Tickets for the Spice Girls concert at Edinburgh’s Murrayfield Stadium are up for sale on e-commerce sites for hundreds of pounds more than the amount for which they were originally sold.
One listing on eBay offers two tickets to the near-sell out gig, on 8 June, for £800. The listing, for two seated tickets in the west block of the stadium, charges £500 more than the highest-priced standard tickets still available through official selling agents.
Even VIP tickets, which include a space at the front of the stage as well as a gift pack, are being sold through official sites for just £291 a head – more than £100 cheaper than the £400 resale tickets.
Another advert for a set of four tickets, for sale on Gumtree for £550, asks buyers to pay a £50 deposit before they receive the tickets.
Consumer groups and politicians have recently spoken out about events tickets being sold at inflated prices.
Adam Webb, campaign manager for FanFair Alliance, said: “We would advise fans not to buy tickets on eBay or Gumtree. Tickets for this event look like they’re still available through official agents, additional tickets might become available closer to show time, and the artist has also appointed their own official resale partner: Twickets.
“But what’s particularly questionable about these listings is that the majority appear to break consumer protection law – by not providing the original face value, or seat numbers or details about restrictions.
“Both eBay and Gumtree have a mandatory obligation to ensure sellers provide this kind of information.
“It also raises some further issues. Following a long-running Competition and Markets Authority investigation into secondary ticketing, StubHub, which like Gumtree, is owned by eBay, has agreed undertakings to ensure it complies with this kind of legislation.”
He said that under the Consumer Rights Act, selling sites have a joint responsibility with the seller to ensure the buyer is provided with key information such as seat number, face value and details of any restrictions on the use of the ticket.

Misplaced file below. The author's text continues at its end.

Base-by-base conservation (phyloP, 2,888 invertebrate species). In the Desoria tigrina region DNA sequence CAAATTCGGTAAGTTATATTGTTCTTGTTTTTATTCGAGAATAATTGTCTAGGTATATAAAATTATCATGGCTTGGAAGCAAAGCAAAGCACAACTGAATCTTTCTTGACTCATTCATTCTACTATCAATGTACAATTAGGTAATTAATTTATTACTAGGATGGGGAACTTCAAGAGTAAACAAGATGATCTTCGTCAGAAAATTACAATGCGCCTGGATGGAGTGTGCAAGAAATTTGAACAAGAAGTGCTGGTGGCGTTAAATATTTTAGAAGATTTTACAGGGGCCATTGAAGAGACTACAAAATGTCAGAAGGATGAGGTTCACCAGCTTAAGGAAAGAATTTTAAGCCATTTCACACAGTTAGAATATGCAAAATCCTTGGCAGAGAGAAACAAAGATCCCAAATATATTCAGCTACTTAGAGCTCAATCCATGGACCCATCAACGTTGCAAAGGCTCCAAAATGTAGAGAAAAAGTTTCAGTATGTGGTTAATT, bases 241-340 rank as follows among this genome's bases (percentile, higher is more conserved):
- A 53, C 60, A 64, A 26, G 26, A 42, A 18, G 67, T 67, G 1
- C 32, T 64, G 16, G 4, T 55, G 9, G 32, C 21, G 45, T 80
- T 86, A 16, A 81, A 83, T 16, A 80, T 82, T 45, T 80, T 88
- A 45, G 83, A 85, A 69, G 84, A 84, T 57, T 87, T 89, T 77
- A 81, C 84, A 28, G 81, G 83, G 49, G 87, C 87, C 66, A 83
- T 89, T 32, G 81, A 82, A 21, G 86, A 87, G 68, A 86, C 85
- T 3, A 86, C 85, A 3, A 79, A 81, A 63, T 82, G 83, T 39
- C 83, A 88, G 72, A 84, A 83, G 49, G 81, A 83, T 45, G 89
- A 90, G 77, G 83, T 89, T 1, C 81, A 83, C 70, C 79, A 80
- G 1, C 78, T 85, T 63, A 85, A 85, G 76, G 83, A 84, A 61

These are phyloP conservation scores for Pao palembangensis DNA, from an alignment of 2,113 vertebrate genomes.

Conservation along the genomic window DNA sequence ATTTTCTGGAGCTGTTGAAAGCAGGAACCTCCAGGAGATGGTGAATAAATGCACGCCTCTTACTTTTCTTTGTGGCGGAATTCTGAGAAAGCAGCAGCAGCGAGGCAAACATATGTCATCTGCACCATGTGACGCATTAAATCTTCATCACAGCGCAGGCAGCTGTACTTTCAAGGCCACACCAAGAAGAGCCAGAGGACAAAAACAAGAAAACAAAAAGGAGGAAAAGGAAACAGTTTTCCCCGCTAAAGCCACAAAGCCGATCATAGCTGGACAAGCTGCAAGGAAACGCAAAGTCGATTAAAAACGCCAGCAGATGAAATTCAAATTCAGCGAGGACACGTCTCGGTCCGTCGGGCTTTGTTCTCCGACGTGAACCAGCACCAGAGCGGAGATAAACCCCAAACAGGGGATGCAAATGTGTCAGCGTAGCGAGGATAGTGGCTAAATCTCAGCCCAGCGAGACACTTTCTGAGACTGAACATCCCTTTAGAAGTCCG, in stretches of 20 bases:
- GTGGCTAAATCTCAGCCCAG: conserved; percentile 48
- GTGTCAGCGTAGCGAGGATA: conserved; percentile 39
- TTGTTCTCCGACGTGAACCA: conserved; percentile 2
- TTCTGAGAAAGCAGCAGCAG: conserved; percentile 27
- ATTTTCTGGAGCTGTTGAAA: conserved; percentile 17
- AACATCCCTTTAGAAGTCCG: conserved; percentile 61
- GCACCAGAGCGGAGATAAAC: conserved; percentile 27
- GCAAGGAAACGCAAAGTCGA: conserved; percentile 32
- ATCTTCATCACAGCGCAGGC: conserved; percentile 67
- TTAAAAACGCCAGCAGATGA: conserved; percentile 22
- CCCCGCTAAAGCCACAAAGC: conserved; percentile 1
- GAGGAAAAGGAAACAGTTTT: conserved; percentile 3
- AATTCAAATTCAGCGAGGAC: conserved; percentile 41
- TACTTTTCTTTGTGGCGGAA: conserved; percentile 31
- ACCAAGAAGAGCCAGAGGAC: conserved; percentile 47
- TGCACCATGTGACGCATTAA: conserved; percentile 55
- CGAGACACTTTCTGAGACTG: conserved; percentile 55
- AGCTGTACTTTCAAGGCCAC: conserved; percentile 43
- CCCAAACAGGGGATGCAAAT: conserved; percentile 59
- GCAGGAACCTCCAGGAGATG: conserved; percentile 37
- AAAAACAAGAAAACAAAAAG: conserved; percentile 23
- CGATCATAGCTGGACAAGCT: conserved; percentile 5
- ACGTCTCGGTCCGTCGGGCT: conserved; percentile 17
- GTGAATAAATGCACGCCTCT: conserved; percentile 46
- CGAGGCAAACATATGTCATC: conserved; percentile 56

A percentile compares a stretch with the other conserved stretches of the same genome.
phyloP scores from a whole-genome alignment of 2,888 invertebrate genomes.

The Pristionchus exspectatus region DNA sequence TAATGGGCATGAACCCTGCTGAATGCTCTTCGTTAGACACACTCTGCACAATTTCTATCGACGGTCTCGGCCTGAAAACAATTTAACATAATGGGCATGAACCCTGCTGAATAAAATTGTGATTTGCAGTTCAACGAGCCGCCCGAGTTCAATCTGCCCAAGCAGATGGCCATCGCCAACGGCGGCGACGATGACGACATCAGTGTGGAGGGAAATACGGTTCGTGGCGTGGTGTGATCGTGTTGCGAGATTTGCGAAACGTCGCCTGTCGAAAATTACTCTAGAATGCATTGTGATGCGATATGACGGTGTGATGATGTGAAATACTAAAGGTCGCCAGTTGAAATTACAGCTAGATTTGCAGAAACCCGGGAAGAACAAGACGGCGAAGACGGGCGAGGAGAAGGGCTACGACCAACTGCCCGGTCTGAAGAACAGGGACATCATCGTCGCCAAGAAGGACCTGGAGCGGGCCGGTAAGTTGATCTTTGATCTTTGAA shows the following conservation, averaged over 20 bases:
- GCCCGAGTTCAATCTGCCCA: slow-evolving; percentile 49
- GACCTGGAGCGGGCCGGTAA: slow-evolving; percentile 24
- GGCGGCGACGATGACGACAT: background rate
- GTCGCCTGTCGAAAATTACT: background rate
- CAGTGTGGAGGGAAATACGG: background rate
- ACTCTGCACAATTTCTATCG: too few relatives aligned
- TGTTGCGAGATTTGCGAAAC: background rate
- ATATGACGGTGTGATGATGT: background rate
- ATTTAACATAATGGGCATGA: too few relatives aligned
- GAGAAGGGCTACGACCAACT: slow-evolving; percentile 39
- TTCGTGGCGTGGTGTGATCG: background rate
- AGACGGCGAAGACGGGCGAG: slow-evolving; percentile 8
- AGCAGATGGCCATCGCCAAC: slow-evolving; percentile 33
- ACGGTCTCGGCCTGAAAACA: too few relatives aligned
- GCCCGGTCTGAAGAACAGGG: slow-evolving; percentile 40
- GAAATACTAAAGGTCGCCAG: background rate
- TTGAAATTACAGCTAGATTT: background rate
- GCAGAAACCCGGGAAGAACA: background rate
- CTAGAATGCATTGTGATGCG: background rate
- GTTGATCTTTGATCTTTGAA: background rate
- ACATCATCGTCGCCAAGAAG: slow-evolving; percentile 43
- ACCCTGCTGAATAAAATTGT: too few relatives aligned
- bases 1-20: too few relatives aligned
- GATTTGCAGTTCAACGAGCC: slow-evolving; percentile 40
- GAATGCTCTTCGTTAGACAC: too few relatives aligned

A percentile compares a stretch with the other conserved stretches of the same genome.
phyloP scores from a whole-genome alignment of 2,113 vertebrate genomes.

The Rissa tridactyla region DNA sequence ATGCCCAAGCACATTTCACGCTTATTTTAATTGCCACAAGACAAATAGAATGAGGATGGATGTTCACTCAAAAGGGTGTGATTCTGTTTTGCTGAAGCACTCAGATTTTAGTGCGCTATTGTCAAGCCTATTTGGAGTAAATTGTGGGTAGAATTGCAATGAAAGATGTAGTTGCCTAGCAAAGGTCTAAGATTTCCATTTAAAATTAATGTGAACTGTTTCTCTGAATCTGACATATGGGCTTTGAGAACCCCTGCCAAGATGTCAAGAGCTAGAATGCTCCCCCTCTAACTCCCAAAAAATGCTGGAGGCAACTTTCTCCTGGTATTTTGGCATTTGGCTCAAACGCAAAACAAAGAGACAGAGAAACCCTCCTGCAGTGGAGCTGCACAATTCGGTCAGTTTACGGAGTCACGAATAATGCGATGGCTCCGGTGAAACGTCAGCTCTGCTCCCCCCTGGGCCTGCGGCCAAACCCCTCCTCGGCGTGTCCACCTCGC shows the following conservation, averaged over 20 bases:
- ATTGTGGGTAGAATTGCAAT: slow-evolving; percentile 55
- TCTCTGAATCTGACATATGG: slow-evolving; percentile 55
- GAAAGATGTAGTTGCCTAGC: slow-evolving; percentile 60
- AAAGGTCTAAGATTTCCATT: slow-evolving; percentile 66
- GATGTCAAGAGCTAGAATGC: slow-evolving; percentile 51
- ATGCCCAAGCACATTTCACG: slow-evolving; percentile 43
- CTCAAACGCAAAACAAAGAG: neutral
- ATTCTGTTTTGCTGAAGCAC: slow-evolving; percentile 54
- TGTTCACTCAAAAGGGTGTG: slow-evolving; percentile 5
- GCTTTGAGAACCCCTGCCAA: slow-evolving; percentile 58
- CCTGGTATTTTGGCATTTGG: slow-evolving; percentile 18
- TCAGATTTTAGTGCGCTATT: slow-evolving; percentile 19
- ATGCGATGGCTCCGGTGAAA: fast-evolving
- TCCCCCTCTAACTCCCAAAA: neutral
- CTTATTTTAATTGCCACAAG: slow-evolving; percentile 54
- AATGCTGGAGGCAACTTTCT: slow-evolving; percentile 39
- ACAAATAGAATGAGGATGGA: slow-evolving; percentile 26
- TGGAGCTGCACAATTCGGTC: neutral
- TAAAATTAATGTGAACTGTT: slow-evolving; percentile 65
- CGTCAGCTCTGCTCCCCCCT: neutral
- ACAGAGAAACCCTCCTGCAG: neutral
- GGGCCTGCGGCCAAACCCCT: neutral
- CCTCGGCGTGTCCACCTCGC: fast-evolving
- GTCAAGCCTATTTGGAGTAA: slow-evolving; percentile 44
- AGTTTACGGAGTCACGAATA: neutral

He added: “But if StubHub is being pushed to do this, then why aren’t other parts of the eBay empire? Not to mention eBay itself? There needs to be consistency.”
Eleanor Snow, Which? consumer rights editor said: “There has been a clampdown on secondary ticketing sites recently, but buying tickets from an unofficial source remains a risk as you may have fewer rights because the seller is harder to trace.
“Before parting with your cash do your homework – check the event accepts resold tickets, check the reviews of the seller and never use a bank or wire transfer service to pay for tickets online.”
A spokeswoman for eBay said the ticket listings would be removed from the site immediately.
She said: “This type of item is banned from eBay’s UK platform and any listings will be removed as per our Event Ticket Resale policy.”
Last year Ticketmaster closed down its resale websites Get Me In and Seatwave
Both sites were embroiled in controversy due to secondary sellers ramping up prices to make huge profits on tickets.
Last month the Competition and Markets Authority (CMA) cited “serious concerns” over resale site Viagogo’s compliance with a court order designed to protect consumers.
The CMA had given Viagogo until mid-January to overhaul the website’s much-criticised business practices.